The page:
Squeezing clients for fees and bullying them into accepting settlements will easily make you a very unpopular person amongst those you represent. It will also make you a target for competing agents who are always looking for something to use against others in the industry. If you really do some awful things, the consequences could be even worse.
Bradley R. Marshall was an attorney that had been accepted to practice law in the state of Washington. He began his career as a sports agent, representing NBA players like Doug Christie, Clifford Robinson, James Edwards, Spencer Haywood, and Jason Terry (now represented by Dan Fegen at BEST). Beyond serving as many athletes’ negotiator for their professional contracts, Marshall was also retained for his legal counsel in relation athletes’ problems with deceptive business partners and other opportunistic individuals. Meanwhile, it seems like it was Marshall doing the deceptive acts and it looks as if the athletes should have hired someone to protect them against Marshall.
As reported by The Seattle Times, the Washington Supreme Court disbarred Marshall for numerous ethical and legal violations. The State Bar Association had charged Marshall with twelve counts of violating the state’s Rules of Professional Conduct.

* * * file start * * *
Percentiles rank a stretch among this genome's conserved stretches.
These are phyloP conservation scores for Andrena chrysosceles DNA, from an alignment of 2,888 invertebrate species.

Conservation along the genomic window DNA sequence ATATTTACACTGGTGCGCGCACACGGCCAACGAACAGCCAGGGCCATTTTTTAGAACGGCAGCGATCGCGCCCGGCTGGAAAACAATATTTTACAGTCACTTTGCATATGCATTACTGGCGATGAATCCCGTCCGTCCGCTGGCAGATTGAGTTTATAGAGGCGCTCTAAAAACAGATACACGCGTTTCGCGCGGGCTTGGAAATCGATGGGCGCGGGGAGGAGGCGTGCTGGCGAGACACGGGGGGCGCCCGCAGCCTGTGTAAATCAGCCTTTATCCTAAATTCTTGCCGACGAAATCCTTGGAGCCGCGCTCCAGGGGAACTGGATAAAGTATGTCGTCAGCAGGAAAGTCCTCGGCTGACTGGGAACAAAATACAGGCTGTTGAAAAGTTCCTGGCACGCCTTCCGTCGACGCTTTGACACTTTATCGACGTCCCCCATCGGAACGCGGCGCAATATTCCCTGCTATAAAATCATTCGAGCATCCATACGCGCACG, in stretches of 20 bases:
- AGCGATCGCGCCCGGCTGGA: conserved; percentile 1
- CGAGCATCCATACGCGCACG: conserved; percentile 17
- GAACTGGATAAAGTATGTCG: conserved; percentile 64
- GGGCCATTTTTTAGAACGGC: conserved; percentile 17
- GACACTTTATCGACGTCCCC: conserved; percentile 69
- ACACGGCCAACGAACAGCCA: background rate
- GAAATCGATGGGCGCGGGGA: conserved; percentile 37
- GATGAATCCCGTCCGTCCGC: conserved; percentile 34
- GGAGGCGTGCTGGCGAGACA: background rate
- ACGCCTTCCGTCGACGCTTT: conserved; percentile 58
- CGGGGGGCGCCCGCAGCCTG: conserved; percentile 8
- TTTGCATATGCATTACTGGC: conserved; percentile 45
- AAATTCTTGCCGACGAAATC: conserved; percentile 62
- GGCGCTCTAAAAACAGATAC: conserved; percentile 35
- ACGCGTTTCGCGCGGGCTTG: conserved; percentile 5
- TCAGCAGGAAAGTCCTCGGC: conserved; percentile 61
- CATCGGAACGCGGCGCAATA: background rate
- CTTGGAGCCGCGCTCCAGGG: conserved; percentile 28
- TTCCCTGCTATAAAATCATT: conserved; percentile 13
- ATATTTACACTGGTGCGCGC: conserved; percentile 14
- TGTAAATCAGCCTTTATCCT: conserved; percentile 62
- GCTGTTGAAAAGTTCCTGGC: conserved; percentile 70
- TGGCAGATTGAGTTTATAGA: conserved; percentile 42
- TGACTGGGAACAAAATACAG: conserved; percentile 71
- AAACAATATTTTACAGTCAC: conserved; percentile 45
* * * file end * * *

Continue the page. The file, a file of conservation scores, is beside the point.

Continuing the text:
“These violations include demands for additional fees to continue a lawsuit that was paid for on a flat-fee basis, filing a lawsuit and a lien against a client who refused to pay him additional fees, a deceptive attempt to compel settlement, failure to obtain consent for a conflict of client interest, and other deceptive practices,” wrote Justice James Johnson. “These facts are accompanied by multiple aggravating factors, including prior discipline for similar conduct.”
A man who taught ethics and business law at Seattle Pacific University was found to have no ethics. In his LinkedIN profile, Marshall wrote,
Bradley Marshall is committed to the highest standards of professionalism, and his personal ethics and dedication on behalf of his clients have earned him the respect and accolades of his peers, as well as community and government leaders.
The state of Washington disagrees. Side note: Marshall’s website is no longer online.
The actual Washington Supreme Court decision is embedded below.